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children which were read by my reve. If we had an organization in our Church rend friend: to me they seem matter of that could afford an effectual check, we anything rather than mirth.
would appeal to it; but I can find no formidable, the most fearful feature in available combination of agency that we the combination against evangelical can employ for that purpose ; and, in the truth, now to such an extent prevailing absence of some public direct systematic in this city, is, that it is seizing upon effort, in order to repress their notions, I the very springs of life, to infect and poi. have been told they are triumpbing in son them. They are not content to poison Oxford. There is wanted some power that the Thames as it passes London-bridge, shall concentrate the influence of the body, but they go to the very spring and foun- maintaining the truth as it is in Jesus. tain, and endeavour to poison it there. The parochial and other Ministers are These men, too, are persons of consider devoted to their own duties; and it is able ability and learning ; and, on this impossible that they can follow these account, their efforts must
Anglo-Catholics throughout their whole seductive ; because, forgetting or despis tortuous literature. If the work be done ing all those branches of knowledge at all, it must be by champions chosen which men most value ; overlooking all specially for the work, and who will modern literature, and disregarding all devote their energies to it. The Christhat is solid in science or history; they tian community may raise such an infludirect all their interest, and concentrate ence, by means of this Society, as shall all their attention, in what has been for grapple with and master the heresy gotten for ages; and, pouring out their which is daily spreading, and the power stores, drawn from such fields, they pro of which we have so much reason to duce, in the credulous minds of the deplore. By the strength of God this young, the impression of profound learn heresy must be overcome, and expelled ing, iminense research ; and, because they from the land. God is with us, truth is are not answered, they think them unan with us, all Protestant associations are swerable. On this account, it seems to with us, the pulsations of every Christian me necessary that there should be a com heart are with us; and, if we have only bination to meet their influence. They courage and resolution, I believe the are combined, steadfast, energetic, enter pestilence will be swept from the face of prising, and assiduous ; they are ani the country. If I am asked, What are mated, full of hope, the hope to make the means we should take to accomplish us recede more and more from the prin- this ? some of them are most obvious ciples of the Reformation, their avowed and practicable. It is possible for this object being to unprotestantize the Church Socieiy, if adequately sustained by the of England. For this they vilify the public, to have not only a course of lecnames of our Reformers; for this they tures at Oxford, which I rejoice to hear mutilate the doctrines we profess; for is in progress, but to have a sufficient this they dishonour the sacred Scrip- number of accomplished scholars in its tures, by making tradition a parallel employment, whose duty it shall be to authority ; for this they circulate undo what our Anglo-Catholic enemies throughout the whole land their works, have been accomplishing. We should from the smallest tracts and little books have books and tracts written like their for children, to their ponderous tomes :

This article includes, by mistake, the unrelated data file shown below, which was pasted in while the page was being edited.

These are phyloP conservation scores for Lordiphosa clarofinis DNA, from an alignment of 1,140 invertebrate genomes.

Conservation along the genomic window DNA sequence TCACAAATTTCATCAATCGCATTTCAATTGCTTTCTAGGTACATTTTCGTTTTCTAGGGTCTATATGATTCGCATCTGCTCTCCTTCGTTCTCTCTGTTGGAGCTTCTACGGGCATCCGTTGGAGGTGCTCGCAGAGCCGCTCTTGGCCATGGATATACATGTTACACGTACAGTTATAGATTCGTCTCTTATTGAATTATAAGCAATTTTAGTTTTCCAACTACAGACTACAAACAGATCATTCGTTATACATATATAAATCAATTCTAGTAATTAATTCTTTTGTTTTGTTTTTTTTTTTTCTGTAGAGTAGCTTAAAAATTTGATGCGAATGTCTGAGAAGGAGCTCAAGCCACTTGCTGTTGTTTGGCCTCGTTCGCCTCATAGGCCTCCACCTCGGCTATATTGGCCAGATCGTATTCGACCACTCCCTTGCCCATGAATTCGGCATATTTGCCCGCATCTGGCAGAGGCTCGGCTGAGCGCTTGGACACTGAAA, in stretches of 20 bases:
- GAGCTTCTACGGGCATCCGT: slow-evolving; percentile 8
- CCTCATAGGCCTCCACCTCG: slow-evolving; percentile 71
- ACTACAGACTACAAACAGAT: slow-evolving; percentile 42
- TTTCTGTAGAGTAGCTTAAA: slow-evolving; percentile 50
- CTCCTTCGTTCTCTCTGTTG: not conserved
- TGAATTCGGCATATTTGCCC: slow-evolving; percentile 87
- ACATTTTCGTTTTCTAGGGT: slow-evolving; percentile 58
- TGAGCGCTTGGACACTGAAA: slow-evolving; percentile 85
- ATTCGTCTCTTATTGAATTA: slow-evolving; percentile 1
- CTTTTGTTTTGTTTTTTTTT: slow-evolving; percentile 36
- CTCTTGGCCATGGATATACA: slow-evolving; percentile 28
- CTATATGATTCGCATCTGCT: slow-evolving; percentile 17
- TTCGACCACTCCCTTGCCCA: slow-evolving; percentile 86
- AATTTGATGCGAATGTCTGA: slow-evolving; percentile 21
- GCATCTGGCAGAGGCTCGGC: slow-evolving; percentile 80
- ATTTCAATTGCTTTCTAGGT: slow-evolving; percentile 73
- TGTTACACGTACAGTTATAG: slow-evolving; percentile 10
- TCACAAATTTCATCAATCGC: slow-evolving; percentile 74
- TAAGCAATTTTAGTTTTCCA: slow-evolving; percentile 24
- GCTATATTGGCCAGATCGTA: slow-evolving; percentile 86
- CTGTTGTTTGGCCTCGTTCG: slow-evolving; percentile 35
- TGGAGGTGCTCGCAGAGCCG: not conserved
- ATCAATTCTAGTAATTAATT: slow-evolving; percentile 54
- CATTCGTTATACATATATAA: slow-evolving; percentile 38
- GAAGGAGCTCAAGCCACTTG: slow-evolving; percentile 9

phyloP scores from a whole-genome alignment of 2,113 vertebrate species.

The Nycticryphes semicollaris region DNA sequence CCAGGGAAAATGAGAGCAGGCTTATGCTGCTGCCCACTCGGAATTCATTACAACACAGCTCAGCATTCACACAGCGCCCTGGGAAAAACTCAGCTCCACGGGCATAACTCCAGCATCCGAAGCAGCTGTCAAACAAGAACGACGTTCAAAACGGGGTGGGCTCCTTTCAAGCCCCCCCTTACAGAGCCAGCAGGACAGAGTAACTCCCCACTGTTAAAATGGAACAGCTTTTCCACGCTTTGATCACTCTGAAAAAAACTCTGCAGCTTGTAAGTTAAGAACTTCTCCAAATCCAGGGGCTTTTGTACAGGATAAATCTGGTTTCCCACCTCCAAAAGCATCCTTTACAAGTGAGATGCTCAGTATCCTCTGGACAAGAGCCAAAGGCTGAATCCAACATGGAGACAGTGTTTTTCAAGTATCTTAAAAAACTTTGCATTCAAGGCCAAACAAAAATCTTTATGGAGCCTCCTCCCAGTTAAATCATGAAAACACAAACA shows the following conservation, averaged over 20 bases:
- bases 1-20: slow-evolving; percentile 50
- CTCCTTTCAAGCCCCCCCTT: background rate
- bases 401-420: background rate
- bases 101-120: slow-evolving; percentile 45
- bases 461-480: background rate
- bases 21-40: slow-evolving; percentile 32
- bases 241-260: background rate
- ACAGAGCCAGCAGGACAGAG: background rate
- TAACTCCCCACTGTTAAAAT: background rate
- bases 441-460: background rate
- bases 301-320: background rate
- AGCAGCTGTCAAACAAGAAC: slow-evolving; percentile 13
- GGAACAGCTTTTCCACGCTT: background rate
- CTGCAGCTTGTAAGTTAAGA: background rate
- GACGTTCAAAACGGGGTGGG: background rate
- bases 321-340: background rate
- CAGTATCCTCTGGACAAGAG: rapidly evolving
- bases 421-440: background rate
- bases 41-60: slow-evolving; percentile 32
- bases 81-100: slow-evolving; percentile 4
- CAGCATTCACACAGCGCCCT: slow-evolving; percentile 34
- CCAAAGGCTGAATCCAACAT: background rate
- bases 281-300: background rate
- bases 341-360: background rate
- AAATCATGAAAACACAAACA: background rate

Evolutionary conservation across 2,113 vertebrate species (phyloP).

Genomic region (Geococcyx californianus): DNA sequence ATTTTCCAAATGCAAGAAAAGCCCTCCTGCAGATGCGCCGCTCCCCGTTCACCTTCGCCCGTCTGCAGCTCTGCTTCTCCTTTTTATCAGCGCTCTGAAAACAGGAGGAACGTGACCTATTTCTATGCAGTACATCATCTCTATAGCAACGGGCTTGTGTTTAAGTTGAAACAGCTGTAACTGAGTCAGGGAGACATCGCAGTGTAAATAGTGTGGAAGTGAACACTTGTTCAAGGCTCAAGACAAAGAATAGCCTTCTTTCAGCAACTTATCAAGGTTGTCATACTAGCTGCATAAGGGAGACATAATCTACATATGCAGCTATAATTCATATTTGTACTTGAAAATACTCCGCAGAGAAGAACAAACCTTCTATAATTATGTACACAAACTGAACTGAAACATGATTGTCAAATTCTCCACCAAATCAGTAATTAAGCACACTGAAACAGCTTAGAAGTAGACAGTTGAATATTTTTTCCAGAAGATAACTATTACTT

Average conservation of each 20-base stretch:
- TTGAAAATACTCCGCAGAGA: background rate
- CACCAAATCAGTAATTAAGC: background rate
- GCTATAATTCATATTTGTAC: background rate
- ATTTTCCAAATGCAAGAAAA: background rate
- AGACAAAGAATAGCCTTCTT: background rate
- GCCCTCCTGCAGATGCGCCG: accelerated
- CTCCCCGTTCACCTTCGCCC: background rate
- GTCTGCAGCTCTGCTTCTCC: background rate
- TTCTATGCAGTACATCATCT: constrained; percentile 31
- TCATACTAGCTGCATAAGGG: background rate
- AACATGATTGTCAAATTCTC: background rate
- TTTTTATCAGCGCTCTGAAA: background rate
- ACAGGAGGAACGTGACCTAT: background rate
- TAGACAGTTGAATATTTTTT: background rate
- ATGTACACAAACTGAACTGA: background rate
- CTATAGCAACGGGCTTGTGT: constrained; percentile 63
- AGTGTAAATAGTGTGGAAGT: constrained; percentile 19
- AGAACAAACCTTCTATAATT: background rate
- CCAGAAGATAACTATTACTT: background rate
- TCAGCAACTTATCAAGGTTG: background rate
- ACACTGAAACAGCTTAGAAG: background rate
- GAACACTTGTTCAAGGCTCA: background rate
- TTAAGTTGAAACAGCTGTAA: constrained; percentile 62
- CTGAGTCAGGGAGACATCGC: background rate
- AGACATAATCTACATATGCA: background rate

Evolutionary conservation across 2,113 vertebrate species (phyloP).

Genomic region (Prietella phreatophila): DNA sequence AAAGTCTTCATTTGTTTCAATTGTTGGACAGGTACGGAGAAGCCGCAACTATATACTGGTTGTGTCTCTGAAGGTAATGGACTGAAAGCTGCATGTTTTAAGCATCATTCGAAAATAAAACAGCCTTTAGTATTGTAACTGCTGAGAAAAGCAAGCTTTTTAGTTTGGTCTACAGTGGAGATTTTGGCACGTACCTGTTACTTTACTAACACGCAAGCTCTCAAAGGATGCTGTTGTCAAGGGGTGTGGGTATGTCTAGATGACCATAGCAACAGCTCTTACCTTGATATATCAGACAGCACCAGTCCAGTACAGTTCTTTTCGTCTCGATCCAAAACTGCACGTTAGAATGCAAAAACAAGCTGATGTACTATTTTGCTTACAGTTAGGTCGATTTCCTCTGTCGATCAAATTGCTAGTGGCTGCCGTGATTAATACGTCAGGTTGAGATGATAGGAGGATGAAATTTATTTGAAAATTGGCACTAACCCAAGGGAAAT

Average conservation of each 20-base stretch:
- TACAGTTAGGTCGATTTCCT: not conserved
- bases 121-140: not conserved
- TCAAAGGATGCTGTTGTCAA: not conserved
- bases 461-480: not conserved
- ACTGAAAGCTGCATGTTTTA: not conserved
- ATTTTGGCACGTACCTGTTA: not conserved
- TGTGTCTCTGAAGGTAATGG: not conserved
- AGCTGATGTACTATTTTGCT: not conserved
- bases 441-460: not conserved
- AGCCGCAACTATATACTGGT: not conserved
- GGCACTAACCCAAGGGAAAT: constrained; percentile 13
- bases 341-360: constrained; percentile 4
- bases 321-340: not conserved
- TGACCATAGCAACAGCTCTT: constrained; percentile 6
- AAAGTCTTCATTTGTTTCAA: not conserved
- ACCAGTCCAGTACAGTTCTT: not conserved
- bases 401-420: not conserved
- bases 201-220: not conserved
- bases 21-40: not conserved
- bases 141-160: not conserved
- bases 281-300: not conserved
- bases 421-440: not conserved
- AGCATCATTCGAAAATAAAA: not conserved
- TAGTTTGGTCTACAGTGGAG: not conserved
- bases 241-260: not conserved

We should have a literature im. and if we are successfully to meet them, bued with sound Christian principles, we must have a combination of our own. in every city, town, and parish.
VII. THE PRAYER-BOOK AND HOMILY SOCIETY. The Thirtieth Annual Meeting of Prayers, 16 German Selection of Prayers, this Society was held in the Lower and 7 Books of Homilies, had been purRoom, Exeter-Hall, on Thursday, May chased by the sailors ; making an average 5th the Right Hon. Lord Bexley in of more than 100 Prayer-Books sold to the chair.
sailors monthly. 652 books of Select The Rev. F. DOLLMAN proceeded Homilies, and 200 Homily-Tracts, had to read the Report, which commenced been supplied to crews of ships gratuiby noticing the operations of the Society tously. 744 of the ships visited had amongst seamen. During the year 3,000 been spoken to particularly; and, with ships and other vessels had been visited the exception of 498, they had divine or revisited in the London river and service at sea occasionally or regularly. docks. 1,379 Prayer-Books, 84 Family Owing to the financial embarrassments